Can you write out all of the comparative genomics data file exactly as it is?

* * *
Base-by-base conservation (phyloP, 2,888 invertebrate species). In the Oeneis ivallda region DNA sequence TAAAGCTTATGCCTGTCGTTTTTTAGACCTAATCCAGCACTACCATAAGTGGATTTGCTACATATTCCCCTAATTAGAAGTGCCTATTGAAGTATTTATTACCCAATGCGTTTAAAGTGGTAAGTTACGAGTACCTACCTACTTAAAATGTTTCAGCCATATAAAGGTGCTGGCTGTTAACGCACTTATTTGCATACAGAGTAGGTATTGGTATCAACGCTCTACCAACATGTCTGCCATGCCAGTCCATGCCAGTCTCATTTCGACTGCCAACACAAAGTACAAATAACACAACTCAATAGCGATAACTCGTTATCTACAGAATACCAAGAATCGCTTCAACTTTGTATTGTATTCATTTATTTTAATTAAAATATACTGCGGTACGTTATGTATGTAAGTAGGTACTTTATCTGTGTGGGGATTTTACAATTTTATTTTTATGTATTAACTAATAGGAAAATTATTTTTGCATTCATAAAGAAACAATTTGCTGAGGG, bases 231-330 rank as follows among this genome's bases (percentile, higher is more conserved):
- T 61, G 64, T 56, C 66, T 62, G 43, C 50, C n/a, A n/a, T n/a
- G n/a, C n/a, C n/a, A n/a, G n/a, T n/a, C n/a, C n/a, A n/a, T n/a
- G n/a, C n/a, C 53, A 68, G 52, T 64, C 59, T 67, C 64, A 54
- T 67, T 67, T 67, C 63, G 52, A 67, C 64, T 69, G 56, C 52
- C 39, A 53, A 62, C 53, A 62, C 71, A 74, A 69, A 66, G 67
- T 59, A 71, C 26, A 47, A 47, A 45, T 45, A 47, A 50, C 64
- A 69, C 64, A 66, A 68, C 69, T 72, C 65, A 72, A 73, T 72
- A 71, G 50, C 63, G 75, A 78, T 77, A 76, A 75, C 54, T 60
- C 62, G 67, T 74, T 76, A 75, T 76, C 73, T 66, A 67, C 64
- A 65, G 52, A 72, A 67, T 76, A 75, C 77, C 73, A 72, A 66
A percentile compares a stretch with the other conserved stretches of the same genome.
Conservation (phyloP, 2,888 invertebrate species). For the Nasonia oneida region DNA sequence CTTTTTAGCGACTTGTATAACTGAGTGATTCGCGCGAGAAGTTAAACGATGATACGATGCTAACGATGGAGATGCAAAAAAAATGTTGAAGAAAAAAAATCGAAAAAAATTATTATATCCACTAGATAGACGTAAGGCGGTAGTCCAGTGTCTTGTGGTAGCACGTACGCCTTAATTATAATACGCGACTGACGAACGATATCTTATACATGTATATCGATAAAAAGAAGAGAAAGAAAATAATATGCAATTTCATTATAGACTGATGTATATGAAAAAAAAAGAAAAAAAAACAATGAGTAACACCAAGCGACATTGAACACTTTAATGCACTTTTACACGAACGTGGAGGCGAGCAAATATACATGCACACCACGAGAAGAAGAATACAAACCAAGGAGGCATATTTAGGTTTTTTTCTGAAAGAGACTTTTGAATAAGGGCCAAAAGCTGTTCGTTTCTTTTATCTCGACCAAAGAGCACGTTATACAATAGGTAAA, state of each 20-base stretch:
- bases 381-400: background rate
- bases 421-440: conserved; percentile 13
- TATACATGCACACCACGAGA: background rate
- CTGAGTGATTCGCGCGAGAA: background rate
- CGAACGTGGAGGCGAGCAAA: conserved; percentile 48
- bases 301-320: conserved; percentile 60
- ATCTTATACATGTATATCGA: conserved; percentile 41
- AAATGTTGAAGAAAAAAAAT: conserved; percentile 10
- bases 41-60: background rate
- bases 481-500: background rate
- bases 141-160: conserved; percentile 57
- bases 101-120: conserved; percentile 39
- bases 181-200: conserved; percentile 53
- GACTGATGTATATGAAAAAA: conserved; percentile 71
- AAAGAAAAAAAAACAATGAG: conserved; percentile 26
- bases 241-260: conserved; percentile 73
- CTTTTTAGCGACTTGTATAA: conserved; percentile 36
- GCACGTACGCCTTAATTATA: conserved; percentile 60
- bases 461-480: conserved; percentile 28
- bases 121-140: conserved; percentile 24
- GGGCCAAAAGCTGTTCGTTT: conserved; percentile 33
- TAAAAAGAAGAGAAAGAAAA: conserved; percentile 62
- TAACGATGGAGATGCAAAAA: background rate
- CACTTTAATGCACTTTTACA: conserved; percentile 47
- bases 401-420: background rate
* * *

Base-by-base conservation (phyloP, 2,888 invertebrate species). In the Oeneis ivallda region DNA sequence TAAAGCTTATGCCTGTCGTTTTTTAGACCTAATCCAGCACTACCATAAGTGGATTTGCTACATATTCCCCTAATTAGAAGTGCCTATTGAAGTATTTATTACCCAATGCGTTTAAAGTGGTAAGTTACGAGTACCTACCTACTTAAAATGTTTCAGCCATATAAAGGTGCTGGCTGTTAACGCACTTATTTGCATACAGAGTAGGTATTGGTATCAACGCTCTACCAACATGTCTGCCATGCCAGTCCATGCCAGTCTCATTTCGACTGCCAACACAAAGTACAAATAACACAACTCAATAGCGATAACTCGTTATCTACAGAATACCAAGAATCGCTTCAACTTTGTATTGTATTCATTTATTTTAATTAAAATATACTGCGGTACGTTATGTATGTAAGTAGGTACTTTATCTGTGTGGGGATTTTACAATTTTATTTTTATGTATTAACTAATAGGAAAATTATTTTTGCATTCATAAAGAAACAATTTGCTGAGGG, bases 231-330 rank as follows among this genome's bases (percentile, higher is more conserved):
- T 61, G 64, T 56, C 66, T 62, G 43, C 50, C n/a, A n/a, T n/a
- G n/a, C n/a, C n/a, A n/a, G n/a, T n/a, C n/a, C n/a, A n/a, T n/a
- G n/a, C n/a, C 53, A 68, G 52, T 64, C 59, T 67, C 64, A 54
- T 67, T 67, T 67, C 63, G 52, A 67, C 64, T 69, G 56, C 52
- C 39, A 53, A 62, C 53, A 62, C 71, A 74, A 69, A 66, G 67
- T 59, A 71, C 26, A 47, A 47, A 45, T 45, A 47, A 50, C 64
- A 69, C 64, A 66, A 68, C 69, T 72, C 65, A 72, A 73, T 72
- A 71, G 50, C 63, G 75, A 78, T 77, A 76, A 75, C 54, T 60
- C 62, G 67, T 74, T 76, A 75, T 76, C 73, T 66, A 67, C 64
- A 65, G 52, A 72, A 67, T 76, A 75, C 77, C 73, A 72, A 66
A percentile compares a stretch with the other conserved stretches of the same genome.
Conservation (phyloP, 2,888 invertebrate species). For the Nasonia oneida region DNA sequence CTTTTTAGCGACTTGTATAACTGAGTGATTCGCGCGAGAAGTTAAACGATGATACGATGCTAACGATGGAGATGCAAAAAAAATGTTGAAGAAAAAAAATCGAAAAAAATTATTATATCCACTAGATAGACGTAAGGCGGTAGTCCAGTGTCTTGTGGTAGCACGTACGCCTTAATTATAATACGCGACTGACGAACGATATCTTATACATGTATATCGATAAAAAGAAGAGAAAGAAAATAATATGCAATTTCATTATAGACTGATGTATATGAAAAAAAAAGAAAAAAAAACAATGAGTAACACCAAGCGACATTGAACACTTTAATGCACTTTTACACGAACGTGGAGGCGAGCAAATATACATGCACACCACGAGAAGAAGAATACAAACCAAGGAGGCATATTTAGGTTTTTTTCTGAAAGAGACTTTTGAATAAGGGCCAAAAGCTGTTCGTTTCTTTTATCTCGACCAAAGAGCACGTTATACAATAGGTAAA, state of each 20-base stretch:
- bases 381-400: background rate
- bases 421-440: conserved; percentile 13
- TATACATGCACACCACGAGA: background rate
- CTGAGTGATTCGCGCGAGAA: background rate
- CGAACGTGGAGGCGAGCAAA: conserved; percentile 48
- bases 301-320: conserved; percentile 60
- ATCTTATACATGTATATCGA: conserved; percentile 41
- AAATGTTGAAGAAAAAAAAT: conserved; percentile 10
- bases 41-60: background rate
- bases 481-500: background rate
- bases 141-160: conserved; percentile 57
- bases 101-120: conserved; percentile 39
- bases 181-200: conserved; percentile 53
- GACTGATGTATATGAAAAAA: conserved; percentile 71
- AAAGAAAAAAAAACAATGAG: conserved; percentile 26
- bases 241-260: conserved; percentile 73
- CTTTTTAGCGACTTGTATAA: conserved; percentile 36
- GCACGTACGCCTTAATTATA: conserved; percentile 60
- bases 461-480: conserved; percentile 28
- bases 121-140: conserved; percentile 24
- GGGCCAAAAGCTGTTCGTTT: conserved; percentile 33
- TAAAAAGAAGAGAAAGAAAA: conserved; percentile 62
- TAACGATGGAGATGCAAAAA: background rate
- CACTTTAATGCACTTTTACA: conserved; percentile 47
- bases 401-420: background rate